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Excess use of smartphone and other devices may lead to attention, behaviour and self-regulation problems for adolescents already at risk for mental health issues, warns new research.
"Also, on days at-risk adolescents use technology more, they experience more conduct problems and higher ADHD (attention-deficit/hyperactivity disorder) symptoms compared to days they use technology less," said lead author of the study Madeleine George from Duke University in Durham, North Carolina, US.
The research, published in the journal Child Development, looked at associations between adolescents' mental health symptoms and how much time they spent each day texting, using social media and using the internet.
For the study, 151 young adolescents completed surveys on smartphones about their daily digital technology use.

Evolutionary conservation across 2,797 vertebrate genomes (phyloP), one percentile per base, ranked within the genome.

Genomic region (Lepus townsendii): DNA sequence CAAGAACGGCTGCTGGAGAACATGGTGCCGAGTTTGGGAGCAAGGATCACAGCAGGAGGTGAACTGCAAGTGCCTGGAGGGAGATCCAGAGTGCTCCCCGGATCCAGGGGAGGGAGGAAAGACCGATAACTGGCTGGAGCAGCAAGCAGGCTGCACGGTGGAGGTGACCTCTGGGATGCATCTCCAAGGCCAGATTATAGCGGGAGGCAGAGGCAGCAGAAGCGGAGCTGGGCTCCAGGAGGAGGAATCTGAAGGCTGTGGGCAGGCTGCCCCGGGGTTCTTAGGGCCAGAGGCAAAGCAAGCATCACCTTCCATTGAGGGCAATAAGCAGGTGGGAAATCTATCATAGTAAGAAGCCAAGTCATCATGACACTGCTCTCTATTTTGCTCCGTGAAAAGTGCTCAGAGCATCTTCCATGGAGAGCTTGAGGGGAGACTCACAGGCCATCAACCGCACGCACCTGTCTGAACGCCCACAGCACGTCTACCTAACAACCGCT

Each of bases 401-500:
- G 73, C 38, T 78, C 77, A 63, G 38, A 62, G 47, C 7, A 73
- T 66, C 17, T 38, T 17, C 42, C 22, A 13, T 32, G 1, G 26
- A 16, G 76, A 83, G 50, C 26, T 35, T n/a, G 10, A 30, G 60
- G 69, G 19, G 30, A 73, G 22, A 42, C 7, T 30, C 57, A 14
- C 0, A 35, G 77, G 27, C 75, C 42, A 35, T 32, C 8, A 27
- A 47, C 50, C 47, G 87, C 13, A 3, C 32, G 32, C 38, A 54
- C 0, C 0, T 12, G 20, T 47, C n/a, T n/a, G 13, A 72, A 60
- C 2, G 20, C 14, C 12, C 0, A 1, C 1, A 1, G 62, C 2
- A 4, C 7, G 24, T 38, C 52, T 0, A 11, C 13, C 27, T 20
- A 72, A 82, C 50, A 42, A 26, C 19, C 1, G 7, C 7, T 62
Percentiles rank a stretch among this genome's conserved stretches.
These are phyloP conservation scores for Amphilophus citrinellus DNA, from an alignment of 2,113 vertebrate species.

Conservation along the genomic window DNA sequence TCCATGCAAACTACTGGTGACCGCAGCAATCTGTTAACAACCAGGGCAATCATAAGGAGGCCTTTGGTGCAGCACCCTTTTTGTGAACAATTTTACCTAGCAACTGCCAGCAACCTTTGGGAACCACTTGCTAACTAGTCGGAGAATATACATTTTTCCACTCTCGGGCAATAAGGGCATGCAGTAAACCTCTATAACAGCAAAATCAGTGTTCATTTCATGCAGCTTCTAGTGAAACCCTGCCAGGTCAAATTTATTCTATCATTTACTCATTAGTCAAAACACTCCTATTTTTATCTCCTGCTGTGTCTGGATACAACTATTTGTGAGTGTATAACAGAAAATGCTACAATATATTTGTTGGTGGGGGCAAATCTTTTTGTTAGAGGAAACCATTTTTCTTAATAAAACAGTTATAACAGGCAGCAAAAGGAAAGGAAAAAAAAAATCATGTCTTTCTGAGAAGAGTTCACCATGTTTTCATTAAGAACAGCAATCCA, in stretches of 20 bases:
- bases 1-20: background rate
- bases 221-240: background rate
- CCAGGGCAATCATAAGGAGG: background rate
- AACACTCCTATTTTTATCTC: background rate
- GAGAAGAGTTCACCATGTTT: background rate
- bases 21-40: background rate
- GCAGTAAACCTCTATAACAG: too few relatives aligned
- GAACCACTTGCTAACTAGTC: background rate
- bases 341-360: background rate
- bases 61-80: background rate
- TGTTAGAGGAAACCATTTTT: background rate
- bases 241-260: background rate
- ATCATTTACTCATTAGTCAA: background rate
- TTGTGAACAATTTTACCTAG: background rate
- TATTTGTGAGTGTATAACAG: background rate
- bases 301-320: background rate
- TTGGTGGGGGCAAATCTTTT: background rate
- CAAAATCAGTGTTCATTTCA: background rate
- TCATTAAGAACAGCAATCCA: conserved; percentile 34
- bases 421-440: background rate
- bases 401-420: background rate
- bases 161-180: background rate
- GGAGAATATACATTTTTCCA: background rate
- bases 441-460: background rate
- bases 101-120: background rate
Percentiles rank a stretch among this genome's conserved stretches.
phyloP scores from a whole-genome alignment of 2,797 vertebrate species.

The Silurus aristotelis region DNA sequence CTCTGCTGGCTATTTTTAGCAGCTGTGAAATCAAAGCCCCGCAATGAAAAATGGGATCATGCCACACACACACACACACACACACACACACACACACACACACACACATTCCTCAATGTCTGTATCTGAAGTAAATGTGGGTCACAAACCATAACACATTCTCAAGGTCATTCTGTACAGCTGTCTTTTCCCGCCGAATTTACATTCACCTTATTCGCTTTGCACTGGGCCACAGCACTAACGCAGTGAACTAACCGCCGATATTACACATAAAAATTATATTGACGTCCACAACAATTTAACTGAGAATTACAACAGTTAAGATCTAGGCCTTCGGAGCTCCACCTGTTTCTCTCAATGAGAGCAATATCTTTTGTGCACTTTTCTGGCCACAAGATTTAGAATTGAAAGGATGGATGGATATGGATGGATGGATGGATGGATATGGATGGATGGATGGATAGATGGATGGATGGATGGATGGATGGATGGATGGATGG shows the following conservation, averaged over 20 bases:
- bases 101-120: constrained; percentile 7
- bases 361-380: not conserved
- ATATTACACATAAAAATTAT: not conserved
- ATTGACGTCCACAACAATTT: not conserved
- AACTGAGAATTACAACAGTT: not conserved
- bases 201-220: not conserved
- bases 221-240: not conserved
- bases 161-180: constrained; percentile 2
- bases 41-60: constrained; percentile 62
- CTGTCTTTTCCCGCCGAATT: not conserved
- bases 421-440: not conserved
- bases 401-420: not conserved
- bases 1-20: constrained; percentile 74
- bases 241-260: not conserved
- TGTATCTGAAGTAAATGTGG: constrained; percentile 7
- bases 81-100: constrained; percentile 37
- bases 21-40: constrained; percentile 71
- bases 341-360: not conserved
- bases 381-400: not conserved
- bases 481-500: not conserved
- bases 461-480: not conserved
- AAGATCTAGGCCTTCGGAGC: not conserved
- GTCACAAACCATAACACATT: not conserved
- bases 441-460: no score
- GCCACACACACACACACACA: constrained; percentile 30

They were surveyed three times a day for a month and were assessed for mental health symptoms 18 months later.
The youth participating were between 11 and 15 years old.
The adolescents spent an average of 2.3 hours a day using digital technologies.
The researchers found that on days when adolescents used their devices more -- both when they exceeded their own normal use and when they exceeded average use by their peers -- they were more likely to experience conduct problems such as lying, fighting and other behavioural problems.
In addition, on days when adolescents used digital devices more, they had difficulty paying attention and exhibited attention deficit-hyperactivity disorder symptoms.
The study also found that young adolescents who spent more time online experienced increases in conduct problems and problems with self-regulation -- the ability to control one's behavior and emotions -- 18 months later.
However, the study also found that using technology was linked to some positive outcomes. On days when adolescents spent more time using digital technologies they were less likely to report symptoms of depression and anxiety.
With Inputs From IANS